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How to stop my horse from getting behind the vertical for western dressage?

Original Question

Hi Angie,

I have one problem that follows me and that is that my horses get a bit behind the vertical and especially in western dressage I get penalised heavily for it.

My horses are both soft and not jammed up but when I get my results the judges have even gone back and deducted a point for every mention of behind the vertical.

I know it isn’t correct but it ends up worrying me so much that I don’t compete.


Do you have any tips? One of my horses has to deal with doing a wide variety of riding too?

Thanks again,



John and Angie’s Answer

Hi Anne,

Great questions, this is a common problem with many western trained horses because they are so soft on the contact and can go behind the vertical. 

To help overcome this problem we would suggest lifting your hands up and also take them out wider which will make it a little more uncomfortable for your horse to sit behind vertical.

Then as soon as they are on the vertical reward them by softening your aids. Then ride them back up into the bridle again with your hands up and wide if they fall behind the vertical.  You just have to keep repeating this until they find the new ‘sweet-spot’ of softly taking the contact and sitting on the vertical not behind it.  It is always easier with someone on the ground until you can feel it, but this is unfortunately not always an option for many riders…

This may not be your problem, but some horses are very forward so some rider’s tend to use too much reins to hold their horse back and as a result their horse can get behind the vertical.  A few things to overcome this exercise is to balance your ‘go and who’ by doing HEAPS of downward transitions, and teaching your horse to stay more on your seat.  Every time they rush forward back them up (re-bound), until this takes the forward out of them and they stop rushing.  Then you can use your hands for contact not to slow them down.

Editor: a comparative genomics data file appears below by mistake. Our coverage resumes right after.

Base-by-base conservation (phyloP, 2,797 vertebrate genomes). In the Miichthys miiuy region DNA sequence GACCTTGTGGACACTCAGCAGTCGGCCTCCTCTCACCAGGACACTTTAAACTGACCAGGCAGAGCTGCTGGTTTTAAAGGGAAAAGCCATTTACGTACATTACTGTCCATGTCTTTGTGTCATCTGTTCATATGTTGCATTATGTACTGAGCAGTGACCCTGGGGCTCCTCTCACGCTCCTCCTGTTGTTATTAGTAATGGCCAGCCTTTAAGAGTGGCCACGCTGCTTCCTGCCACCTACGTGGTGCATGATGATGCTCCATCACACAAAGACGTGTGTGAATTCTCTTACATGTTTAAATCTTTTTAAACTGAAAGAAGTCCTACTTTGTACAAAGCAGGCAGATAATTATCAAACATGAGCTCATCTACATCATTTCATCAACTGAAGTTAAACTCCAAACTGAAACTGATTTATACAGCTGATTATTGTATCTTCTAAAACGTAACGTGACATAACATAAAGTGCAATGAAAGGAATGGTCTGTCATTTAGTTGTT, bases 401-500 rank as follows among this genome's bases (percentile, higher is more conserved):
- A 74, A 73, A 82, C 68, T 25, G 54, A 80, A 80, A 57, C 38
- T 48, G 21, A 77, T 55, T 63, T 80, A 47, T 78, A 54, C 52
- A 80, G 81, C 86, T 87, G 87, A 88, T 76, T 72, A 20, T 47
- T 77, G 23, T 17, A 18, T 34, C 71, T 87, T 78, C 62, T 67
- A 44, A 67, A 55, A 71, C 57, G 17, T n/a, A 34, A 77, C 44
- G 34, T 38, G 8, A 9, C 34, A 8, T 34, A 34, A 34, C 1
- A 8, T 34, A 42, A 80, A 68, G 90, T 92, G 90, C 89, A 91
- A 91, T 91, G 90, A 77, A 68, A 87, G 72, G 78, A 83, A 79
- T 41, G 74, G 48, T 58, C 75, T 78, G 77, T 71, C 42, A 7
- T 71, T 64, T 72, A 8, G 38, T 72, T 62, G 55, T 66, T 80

To get your horse ‘on the bit’ your horse basically needs to let you lean a little on his mouth and him take you forward without rushing.  This can be a tricky thing to teach a horse that has been taught to be super soft to contact OR a horse that is very soft by nature. 

Another thing that we do to get them more elevated in front and up on the contact more is little bumps with our legs to engage the horse’s backend.  We think about riding our horse into an uphill frame (on the bit).   You want to imagine you are lifting and elevating the front end of the horse up.  Imagine bouncing their front end up while jumping the backend so it sits and pushes.  You will probably also need to take your hands a little higher and wider and bump a little with your legs to activate your horse’s hindquarters as they ride up to the contact.

As for competing, I know it is disheartening but it would be great if you could keep competing while you work through this and disregard the comments and only take on the positive comments.  Try go and just have fun with your horse, I know that is harder said than done but the photos of you and your horse look lovely!

Hope this helps,
Angie and John



Angie Wicks

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